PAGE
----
White coat ocular hypertension: What your eyes say about anxiety
You probably have a blood pressure monitor at home, a device that you can buy for little money in a pharmacy, and that allows you to make an accurate blood pressure measurement. The diffusion of this device is not only due to its practicality, but also to a phenomenon of clinical importance named white coat hypertension, which is a rise in blood pressure above normal values only when measured by health personnel in the hospital, but not in everyday life. Thomas Pickering, who coined the term, found that blood pressure is higher when taken by a doctor than when taken by a nurse, and that it is a benign, transient stress response. A person with white-coat hypertension could be mistakenly diagnosed as hypertensive, which entails problems such as side effects of medication, economic cost, etc. Avoiding these false positives explains why current clinical protocols recommend making measurements at home and in the hospital, and comparing them.
Will this happen in the eye system, which is regulated by the same neural mechanisms as the blood vessels? This was the aim of a study carried out in our laboratory at the UAB. The inside of the eye contains a fluid called aqueous humour, which is produced and drained continuously, keeping the intraocular pressure constant. Excessive pressure may damage the optic nerve, which carries information from the retina to the brain, which generates visual perception. Increased intraocular pressure is the main cause of glaucoma, which in turn is the main non-congenital cause of blindness.
In the study, we simulated a clinical context in which healthy people came to measure intraocular pressure using a device named tonometer. As soon as they arrived, the participants fulfilled a questionnaire to assess their state of anxiety; thereafter, we measured their blood pressure, heart rate and intraocular pressure. Finally, their anxiety-trait, which indicated a predisposition to experiencing general anxiety responses, was assessed. The results indicated that people with a high anxiety-state and/or a high trait anxiety showed increases in intraocular pressure and heart rate. Does this mean that people, who come to the ophthalmology practice with anxiety, or those with an anxious personality, may show higher transient intraocular pressure values? Probably yes. Does this mean that an inadequate clinical diagnosis may be taking place in some cases? Although our results are in line with those of other research teams, we still do not have a definitive answer, since we carried out this study with a healthy population and in a simulated context. The next steps for our team will be to check whether it also occurs in real clinical settings and with people with apparently abnormal values, which would be an additional evidence of what we have called white coat ocular hypertension.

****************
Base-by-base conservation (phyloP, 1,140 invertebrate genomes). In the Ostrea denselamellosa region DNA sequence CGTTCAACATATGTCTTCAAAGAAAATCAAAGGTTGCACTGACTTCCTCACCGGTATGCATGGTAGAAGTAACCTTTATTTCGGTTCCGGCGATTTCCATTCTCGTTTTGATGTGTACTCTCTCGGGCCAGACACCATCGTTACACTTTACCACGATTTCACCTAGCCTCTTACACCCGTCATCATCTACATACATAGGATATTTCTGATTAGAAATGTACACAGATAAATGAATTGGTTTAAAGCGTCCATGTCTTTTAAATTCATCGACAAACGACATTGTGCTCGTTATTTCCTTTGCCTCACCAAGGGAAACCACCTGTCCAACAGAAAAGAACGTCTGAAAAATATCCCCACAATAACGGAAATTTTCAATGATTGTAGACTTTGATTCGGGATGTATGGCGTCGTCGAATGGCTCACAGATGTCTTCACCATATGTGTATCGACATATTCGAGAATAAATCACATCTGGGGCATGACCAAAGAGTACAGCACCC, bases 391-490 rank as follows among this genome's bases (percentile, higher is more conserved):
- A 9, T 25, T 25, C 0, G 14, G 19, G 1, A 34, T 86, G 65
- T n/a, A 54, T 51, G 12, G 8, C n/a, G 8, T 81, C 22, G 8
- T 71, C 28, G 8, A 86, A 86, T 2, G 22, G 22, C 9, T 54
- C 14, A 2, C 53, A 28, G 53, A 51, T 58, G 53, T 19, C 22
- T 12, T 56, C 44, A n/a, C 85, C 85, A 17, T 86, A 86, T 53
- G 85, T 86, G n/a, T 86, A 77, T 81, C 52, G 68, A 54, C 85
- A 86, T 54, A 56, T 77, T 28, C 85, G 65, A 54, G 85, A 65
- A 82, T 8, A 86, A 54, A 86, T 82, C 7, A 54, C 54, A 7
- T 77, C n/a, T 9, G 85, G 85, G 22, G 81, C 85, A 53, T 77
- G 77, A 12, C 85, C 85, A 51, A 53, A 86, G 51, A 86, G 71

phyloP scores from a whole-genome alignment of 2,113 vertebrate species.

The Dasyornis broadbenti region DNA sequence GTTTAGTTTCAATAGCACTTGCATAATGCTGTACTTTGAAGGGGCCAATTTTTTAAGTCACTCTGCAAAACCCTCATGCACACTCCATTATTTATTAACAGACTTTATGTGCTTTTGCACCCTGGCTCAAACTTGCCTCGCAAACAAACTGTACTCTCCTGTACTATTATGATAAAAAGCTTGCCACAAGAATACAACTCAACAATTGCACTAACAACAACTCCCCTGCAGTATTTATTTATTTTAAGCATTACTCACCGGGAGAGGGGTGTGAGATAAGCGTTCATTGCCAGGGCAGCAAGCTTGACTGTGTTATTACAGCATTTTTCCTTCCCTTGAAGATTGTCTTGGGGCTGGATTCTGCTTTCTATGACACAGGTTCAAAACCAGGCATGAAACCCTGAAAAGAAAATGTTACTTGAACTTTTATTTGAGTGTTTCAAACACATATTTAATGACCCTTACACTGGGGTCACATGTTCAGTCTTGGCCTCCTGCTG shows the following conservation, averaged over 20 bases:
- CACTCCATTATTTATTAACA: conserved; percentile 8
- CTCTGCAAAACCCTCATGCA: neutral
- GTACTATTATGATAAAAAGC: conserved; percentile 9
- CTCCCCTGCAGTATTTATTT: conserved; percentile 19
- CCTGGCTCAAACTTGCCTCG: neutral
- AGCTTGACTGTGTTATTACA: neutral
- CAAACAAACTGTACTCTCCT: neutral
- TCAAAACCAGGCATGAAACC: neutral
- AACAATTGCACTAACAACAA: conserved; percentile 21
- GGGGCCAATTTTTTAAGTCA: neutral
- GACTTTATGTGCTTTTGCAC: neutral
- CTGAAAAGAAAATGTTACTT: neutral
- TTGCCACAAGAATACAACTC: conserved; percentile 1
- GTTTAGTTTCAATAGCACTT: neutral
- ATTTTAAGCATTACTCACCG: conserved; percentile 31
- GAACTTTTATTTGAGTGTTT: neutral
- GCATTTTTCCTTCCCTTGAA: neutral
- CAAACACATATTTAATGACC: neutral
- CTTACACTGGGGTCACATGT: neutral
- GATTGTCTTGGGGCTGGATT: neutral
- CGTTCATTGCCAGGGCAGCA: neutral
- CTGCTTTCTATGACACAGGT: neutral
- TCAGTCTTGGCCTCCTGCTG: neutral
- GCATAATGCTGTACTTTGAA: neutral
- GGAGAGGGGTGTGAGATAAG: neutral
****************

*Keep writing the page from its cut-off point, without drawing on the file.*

Facultat de Psicologia
Universitat Autònoma de Barcelona
Jorge Luis Méndez Ulrich y Antoni Sanz (2018). Could white coat ocular hypertension affect to the accuracy of the diagnosis of glaucoma? Relationships between anxiety and intraocular pressure in a simulated clinical setting. Applied Psychophysiology and Biofeedback, 43, 49-56. DOI 10.1007/s10484-017-9385-x